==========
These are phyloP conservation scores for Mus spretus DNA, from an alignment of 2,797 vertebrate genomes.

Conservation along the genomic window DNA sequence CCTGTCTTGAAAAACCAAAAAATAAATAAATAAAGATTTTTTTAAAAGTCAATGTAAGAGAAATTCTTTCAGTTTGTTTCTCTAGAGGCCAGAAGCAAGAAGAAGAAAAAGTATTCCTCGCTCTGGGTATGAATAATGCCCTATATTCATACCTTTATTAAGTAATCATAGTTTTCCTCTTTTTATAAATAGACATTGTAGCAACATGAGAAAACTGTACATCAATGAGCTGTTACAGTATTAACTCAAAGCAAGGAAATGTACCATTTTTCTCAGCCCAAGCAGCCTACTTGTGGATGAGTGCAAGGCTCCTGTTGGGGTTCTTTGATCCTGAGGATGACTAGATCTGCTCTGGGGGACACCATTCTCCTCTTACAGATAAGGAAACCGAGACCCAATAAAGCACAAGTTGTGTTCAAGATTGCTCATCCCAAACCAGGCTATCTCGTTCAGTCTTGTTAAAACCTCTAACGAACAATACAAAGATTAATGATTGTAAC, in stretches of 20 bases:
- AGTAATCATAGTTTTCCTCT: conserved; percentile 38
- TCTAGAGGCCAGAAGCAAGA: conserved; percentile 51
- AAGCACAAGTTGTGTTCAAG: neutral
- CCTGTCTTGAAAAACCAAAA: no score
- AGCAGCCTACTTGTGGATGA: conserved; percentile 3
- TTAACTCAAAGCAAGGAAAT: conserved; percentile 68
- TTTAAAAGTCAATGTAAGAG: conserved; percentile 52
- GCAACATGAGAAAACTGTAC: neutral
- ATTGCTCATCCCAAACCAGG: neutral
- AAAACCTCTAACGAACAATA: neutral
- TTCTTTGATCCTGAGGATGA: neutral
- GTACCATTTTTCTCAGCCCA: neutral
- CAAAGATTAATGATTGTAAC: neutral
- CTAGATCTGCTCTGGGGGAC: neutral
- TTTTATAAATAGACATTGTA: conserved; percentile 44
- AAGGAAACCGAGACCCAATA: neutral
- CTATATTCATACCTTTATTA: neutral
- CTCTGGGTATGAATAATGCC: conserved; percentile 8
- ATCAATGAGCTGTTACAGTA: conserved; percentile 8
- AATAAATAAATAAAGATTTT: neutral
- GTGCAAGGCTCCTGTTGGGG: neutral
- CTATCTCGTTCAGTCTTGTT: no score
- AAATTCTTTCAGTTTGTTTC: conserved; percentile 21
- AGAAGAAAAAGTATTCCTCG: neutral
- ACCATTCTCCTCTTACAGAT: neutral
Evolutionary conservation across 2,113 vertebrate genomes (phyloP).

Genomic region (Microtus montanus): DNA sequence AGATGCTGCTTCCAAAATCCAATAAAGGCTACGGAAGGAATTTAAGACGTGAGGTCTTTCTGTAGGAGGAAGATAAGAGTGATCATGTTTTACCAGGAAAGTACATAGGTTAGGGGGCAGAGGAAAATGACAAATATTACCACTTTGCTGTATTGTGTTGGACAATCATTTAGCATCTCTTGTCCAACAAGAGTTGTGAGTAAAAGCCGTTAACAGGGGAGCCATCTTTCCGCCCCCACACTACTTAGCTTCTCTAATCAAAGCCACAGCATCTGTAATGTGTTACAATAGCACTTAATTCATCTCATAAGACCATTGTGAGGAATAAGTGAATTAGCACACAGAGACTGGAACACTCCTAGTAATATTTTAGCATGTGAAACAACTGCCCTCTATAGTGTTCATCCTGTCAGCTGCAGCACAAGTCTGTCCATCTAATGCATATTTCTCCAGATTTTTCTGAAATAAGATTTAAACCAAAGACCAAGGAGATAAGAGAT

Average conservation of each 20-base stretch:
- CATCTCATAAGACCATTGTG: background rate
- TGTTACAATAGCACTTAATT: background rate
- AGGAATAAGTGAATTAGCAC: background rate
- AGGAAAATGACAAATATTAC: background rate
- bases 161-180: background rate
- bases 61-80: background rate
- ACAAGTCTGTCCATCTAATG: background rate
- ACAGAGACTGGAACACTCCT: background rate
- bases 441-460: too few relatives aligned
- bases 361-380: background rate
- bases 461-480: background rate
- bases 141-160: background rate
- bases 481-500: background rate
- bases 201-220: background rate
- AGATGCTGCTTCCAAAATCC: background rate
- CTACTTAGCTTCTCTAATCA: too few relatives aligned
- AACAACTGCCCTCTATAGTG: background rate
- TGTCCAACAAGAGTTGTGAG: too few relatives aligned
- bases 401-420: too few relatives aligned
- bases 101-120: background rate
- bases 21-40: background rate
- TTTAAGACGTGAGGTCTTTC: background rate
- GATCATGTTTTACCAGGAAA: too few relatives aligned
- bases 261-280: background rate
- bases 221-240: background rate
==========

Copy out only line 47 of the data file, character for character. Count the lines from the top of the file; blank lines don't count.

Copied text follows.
- AACAACTGCCCTCTATAGTG: background rate